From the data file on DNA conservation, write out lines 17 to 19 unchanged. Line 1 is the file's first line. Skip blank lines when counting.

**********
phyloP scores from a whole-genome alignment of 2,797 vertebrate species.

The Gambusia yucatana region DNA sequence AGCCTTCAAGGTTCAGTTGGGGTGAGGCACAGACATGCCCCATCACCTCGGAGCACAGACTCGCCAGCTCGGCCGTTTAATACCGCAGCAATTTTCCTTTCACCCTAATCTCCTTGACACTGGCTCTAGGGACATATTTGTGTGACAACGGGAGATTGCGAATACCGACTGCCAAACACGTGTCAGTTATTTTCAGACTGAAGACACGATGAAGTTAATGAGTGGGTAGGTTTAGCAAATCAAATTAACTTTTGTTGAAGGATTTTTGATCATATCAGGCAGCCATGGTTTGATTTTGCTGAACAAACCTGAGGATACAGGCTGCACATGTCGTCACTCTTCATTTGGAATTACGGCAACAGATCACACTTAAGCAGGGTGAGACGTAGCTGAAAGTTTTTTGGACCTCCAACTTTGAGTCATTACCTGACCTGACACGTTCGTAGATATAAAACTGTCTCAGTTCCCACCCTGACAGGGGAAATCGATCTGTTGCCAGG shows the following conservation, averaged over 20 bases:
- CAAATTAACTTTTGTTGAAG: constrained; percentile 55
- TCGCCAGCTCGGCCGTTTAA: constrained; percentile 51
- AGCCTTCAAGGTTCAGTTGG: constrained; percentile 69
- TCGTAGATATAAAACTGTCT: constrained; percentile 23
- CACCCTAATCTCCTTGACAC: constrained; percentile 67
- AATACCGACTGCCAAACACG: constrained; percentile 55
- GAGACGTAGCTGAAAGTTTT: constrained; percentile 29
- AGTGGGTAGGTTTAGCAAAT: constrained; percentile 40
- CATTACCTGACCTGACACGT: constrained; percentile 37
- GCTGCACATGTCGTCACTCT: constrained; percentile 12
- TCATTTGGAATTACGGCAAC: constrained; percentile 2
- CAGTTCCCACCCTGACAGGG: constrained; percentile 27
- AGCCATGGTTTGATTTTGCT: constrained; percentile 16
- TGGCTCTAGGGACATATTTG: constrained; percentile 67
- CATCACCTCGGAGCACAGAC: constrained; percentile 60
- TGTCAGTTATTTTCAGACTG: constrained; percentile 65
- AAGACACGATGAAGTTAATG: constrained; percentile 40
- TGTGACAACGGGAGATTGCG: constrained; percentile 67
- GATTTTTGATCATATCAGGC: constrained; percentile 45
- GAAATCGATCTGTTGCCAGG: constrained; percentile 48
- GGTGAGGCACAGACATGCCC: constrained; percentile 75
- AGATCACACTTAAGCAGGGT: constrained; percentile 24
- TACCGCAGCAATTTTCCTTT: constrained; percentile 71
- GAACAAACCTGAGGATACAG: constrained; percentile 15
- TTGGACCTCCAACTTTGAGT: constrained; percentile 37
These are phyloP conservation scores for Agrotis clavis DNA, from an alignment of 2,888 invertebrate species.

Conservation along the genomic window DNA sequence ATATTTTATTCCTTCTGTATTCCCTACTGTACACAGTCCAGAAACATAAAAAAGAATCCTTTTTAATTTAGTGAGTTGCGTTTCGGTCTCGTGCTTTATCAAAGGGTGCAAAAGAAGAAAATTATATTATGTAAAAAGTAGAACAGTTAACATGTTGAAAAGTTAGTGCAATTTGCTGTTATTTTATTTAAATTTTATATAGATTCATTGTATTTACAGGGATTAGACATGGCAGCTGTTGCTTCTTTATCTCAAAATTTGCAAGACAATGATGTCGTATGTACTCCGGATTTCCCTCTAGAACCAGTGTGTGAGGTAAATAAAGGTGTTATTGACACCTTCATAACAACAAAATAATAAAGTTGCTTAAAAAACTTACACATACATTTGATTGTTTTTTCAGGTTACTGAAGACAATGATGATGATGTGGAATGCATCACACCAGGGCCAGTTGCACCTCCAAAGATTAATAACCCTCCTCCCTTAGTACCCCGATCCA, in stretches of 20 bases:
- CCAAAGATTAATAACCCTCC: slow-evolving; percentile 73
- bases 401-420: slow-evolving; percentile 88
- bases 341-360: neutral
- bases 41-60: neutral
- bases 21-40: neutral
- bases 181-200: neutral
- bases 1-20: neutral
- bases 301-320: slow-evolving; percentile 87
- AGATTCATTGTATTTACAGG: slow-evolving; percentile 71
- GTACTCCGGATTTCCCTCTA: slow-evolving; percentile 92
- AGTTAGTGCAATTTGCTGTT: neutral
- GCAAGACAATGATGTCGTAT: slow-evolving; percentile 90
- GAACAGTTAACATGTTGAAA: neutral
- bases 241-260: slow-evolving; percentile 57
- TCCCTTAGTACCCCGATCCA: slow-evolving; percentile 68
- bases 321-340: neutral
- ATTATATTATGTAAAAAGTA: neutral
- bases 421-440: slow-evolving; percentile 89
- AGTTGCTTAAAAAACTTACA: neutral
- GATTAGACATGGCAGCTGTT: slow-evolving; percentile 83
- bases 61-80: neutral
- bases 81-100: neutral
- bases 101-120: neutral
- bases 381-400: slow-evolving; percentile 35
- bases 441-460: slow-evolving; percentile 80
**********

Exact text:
- CATCACCTCGGAGCACAGAC: constrained; percentile 60
- TGTCAGTTATTTTCAGACTG: constrained; percentile 65
- AAGACACGATGAAGTTAATG: constrained; percentile 40